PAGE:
|Celtics need to rebound after opening loss to Raptors||10.31.13 at 9:20 am ET|
Brad Stevens had good reason to be optimistic following his team’s season-opening 93-87 loss to the Raptors in Toronto on Wednesday night, but the first-year Celtics coach also had plenty of reason for concern. Mainly, the C’s were dominated on the boards, getting outrebounded 48-33, including 19-7 on offensive boards.
“When they broke us down, they crushed us on the glass,” Stevens told reporters. “They shot 20 more field goals than us. It’s going to be hard to win a game when that happens.”
Added Brandon Bass: “We tried to help and got ourselves out of position. Their bigs were naked under the basket for the most part.”
Jeff Green scored 25 points, Bass netted 17 and Vitor Faverani added 13 points and three blocks for the C’s, who lost to Toronto for just the sixth time in 26 meetings. Kris Humphries had eight points and a team-high nine rebounds.
First-round draft pick Kelly Olynyk played 16 minutes off the bench and scored four points on 2-of-5 shooting. Olynyk, a Toronto native, was a minus-19, tied for worst on the team with Faverani. Guard Avery Bradley struggled with his shooting, hitting just 4-of-13 from the field, and recording as many turnovers as assists (4).
The Celtics rallied from a 16-point third-quarter deficit and were tied at 78 with 7:42 left after a Jordan Crawford jumper, but they didn’t score again until 4:08 remained.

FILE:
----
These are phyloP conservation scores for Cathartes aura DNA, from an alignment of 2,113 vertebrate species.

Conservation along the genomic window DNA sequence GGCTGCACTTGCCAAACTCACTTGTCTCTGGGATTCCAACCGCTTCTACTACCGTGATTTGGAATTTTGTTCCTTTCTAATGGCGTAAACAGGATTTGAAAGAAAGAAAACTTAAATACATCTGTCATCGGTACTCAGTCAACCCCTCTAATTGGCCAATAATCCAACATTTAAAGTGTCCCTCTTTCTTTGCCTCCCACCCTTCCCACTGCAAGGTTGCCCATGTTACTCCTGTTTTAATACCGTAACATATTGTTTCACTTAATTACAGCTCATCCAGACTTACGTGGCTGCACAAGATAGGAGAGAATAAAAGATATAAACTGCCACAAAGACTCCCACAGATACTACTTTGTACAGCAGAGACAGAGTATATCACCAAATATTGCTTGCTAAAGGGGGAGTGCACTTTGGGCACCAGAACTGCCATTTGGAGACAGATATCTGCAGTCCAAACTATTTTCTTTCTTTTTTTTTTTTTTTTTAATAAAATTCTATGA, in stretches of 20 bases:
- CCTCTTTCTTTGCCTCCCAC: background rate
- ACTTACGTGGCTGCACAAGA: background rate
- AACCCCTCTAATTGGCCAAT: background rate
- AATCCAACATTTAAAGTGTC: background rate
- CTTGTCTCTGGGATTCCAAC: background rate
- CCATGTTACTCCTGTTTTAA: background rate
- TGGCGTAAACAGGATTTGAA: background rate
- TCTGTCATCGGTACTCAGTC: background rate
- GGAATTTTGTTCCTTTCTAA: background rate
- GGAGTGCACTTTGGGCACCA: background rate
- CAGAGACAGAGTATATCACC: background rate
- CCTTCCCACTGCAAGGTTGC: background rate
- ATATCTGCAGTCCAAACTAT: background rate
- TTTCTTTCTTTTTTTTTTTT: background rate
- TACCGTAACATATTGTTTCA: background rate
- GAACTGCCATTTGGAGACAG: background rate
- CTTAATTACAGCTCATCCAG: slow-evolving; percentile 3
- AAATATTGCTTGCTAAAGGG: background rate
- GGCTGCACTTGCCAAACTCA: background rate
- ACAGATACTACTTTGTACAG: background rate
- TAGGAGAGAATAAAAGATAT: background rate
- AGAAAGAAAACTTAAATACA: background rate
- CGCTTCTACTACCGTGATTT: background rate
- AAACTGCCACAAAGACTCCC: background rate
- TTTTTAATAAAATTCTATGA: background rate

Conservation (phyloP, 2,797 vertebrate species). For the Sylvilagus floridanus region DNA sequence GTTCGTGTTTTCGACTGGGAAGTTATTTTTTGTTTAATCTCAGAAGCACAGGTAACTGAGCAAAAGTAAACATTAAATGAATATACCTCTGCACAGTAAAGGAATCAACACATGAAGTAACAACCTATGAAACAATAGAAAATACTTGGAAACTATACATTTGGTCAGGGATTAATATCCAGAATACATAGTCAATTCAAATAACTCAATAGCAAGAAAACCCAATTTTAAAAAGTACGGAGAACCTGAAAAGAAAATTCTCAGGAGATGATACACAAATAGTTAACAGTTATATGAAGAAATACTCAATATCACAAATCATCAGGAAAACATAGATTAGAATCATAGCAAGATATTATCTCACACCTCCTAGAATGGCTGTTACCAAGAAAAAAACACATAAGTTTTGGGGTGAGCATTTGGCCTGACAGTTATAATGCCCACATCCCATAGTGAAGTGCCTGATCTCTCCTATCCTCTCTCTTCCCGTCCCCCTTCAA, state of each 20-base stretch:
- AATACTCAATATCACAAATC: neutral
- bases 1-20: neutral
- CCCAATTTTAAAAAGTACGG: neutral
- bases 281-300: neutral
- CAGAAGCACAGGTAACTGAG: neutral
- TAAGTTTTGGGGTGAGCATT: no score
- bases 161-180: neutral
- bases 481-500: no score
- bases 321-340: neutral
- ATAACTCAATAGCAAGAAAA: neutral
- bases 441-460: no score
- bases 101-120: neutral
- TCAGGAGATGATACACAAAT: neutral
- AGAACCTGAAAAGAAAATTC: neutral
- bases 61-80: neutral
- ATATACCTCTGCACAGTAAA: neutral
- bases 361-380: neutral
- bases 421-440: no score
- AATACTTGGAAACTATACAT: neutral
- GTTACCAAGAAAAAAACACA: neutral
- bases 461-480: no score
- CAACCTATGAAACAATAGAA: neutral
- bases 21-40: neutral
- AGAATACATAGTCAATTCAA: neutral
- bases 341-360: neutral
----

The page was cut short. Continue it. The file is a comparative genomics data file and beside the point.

“At the end of the day we didn’t do everything perfectly,” Stevens said. “I didn’t coach a perfect game, but I think we can all rest assured we’ve got a team that will fight and we’ve got a team that will compete. And we can shore up a couple of those mistakes, maybe we can come out the other end of it.”
Rudy Gay led the Raptors with 19 points and eight rebounds.
The Celtics next host the Bucks on Friday night.
|Brad Stevens’ dreams hold key to World Series||10.23.13 at 2:26 pm ET|
Brad Stevens first noticed the magical nature of his slumber when he went nighty-night during Game 2 of the American League Championship Series. As Red Slox slugger David Ortiz drilled an eighth-inning, game-tying grand slam and catcher Jarrod Saltalamacchia lined a game-winning single against the Tigers, the Celtics coach drifted off to a bridge by a fountain where rocking horse people eat marshmallow pies.
“I have to admit, I fell asleep at the end of the Red Sox game,” he admitted. “I’m sad to say that, but I woke up as they were celebrating. I don’t know exactly how it happened, but I’m looking forward to watching the YouTube.”
All it took was one more sorcerous snooze to convince Stevens of his powers. As Shane Victorino lofted his go-ahead, seventh-inning grand slam in Game 6, the C’s skipper slipped into a spell set by actual flying Hawaiians.
“I’m absolutely embarrassed and ashamed to say that I fell asleep,” he accepted, “but I was really tired.”
And so goes the story of Brad Stevens’ wondrous siestas and their command of the miraculous 2013 Red Sox.
‘The key to the Red Sox is me falling asleep,” the anointed leader of leprechauns told The Boston Globe’s Baxter Holmes. “Because when I’m watching, it’s hard to score runs. When I’m asleep, magic occurs. It’s unbelievable.’